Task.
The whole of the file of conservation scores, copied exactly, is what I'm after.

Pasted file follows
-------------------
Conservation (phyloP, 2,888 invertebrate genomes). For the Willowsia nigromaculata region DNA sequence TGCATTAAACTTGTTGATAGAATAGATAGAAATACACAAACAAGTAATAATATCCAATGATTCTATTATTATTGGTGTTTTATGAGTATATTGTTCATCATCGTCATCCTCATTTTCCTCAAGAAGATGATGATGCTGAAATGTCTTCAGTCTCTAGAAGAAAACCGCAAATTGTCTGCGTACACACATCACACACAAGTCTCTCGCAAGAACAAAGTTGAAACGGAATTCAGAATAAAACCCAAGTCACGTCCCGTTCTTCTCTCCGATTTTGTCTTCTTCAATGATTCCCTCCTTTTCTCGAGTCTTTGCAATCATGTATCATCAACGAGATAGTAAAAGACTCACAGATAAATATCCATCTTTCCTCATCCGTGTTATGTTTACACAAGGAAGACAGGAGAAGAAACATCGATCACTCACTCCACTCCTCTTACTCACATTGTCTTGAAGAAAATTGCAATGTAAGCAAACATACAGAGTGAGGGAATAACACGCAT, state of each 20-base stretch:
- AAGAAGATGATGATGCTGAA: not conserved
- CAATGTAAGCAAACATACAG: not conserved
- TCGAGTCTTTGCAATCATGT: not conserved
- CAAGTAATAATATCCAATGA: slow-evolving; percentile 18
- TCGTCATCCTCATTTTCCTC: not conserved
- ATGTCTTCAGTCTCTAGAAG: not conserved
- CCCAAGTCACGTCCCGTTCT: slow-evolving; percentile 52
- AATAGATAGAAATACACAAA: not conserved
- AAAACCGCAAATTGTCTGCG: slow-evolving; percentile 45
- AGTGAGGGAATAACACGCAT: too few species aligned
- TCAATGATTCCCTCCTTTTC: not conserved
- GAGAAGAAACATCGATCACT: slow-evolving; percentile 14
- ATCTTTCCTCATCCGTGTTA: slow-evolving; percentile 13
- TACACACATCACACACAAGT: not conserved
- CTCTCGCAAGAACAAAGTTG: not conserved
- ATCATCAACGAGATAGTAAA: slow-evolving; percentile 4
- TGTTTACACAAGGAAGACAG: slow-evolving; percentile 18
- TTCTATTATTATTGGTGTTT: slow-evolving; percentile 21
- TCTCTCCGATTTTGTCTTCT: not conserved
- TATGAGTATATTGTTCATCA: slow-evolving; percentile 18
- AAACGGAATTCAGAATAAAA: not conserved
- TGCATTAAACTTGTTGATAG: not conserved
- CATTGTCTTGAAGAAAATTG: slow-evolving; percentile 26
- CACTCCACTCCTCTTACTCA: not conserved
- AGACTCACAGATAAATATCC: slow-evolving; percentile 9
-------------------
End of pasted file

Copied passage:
Conservation (phyloP, 2,888 invertebrate genomes). For the Willowsia nigromaculata region DNA sequence TGCATTAAACTTGTTGATAGAATAGATAGAAATACACAAACAAGTAATAATATCCAATGATTCTATTATTATTGGTGTTTTATGAGTATATTGTTCATCATCGTCATCCTCATTTTCCTCAAGAAGATGATGATGCTGAAATGTCTTCAGTCTCTAGAAGAAAACCGCAAATTGTCTGCGTACACACATCACACACAAGTCTCTCGCAAGAACAAAGTTGAAACGGAATTCAGAATAAAACCCAAGTCACGTCCCGTTCTTCTCTCCGATTTTGTCTTCTTCAATGATTCCCTCCTTTTCTCGAGTCTTTGCAATCATGTATCATCAACGAGATAGTAAAAGACTCACAGATAAATATCCATCTTTCCTCATCCGTGTTATGTTTACACAAGGAAGACAGGAGAAGAAACATCGATCACTCACTCCACTCCTCTTACTCACATTGTCTTGAAGAAAATTGCAATGTAAGCAAACATACAGAGTGAGGGAATAACACGCAT, state of each 20-base stretch:
- AAGAAGATGATGATGCTGAA: not conserved
- CAATGTAAGCAAACATACAG: not conserved
- TCGAGTCTTTGCAATCATGT: not conserved
- CAAGTAATAATATCCAATGA: slow-evolving; percentile 18
- TCGTCATCCTCATTTTCCTC: not conserved
- ATGTCTTCAGTCTCTAGAAG: not conserved
- CCCAAGTCACGTCCCGTTCT: slow-evolving; percentile 52
- AATAGATAGAAATACACAAA: not conserved
- AAAACCGCAAATTGTCTGCG: slow-evolving; percentile 45
- AGTGAGGGAATAACACGCAT: too few species aligned
- TCAATGATTCCCTCCTTTTC: not conserved
- GAGAAGAAACATCGATCACT: slow-evolving; percentile 14
- ATCTTTCCTCATCCGTGTTA: slow-evolving; percentile 13
- TACACACATCACACACAAGT: not conserved
- CTCTCGCAAGAACAAAGTTG: not conserved
- ATCATCAACGAGATAGTAAA: slow-evolving; percentile 4
- TGTTTACACAAGGAAGACAG: slow-evolving; percentile 18
- TTCTATTATTATTGGTGTTT: slow-evolving; percentile 21
- TCTCTCCGATTTTGTCTTCT: not conserved
- TATGAGTATATTGTTCATCA: slow-evolving; percentile 18
- AAACGGAATTCAGAATAAAA: not conserved
- TGCATTAAACTTGTTGATAG: not conserved
- CATTGTCTTGAAGAAAATTG: slow-evolving; percentile 26
- CACTCCACTCCTCTTACTCA: not conserved
- AGACTCACAGATAAATATCC: slow-evolving; percentile 9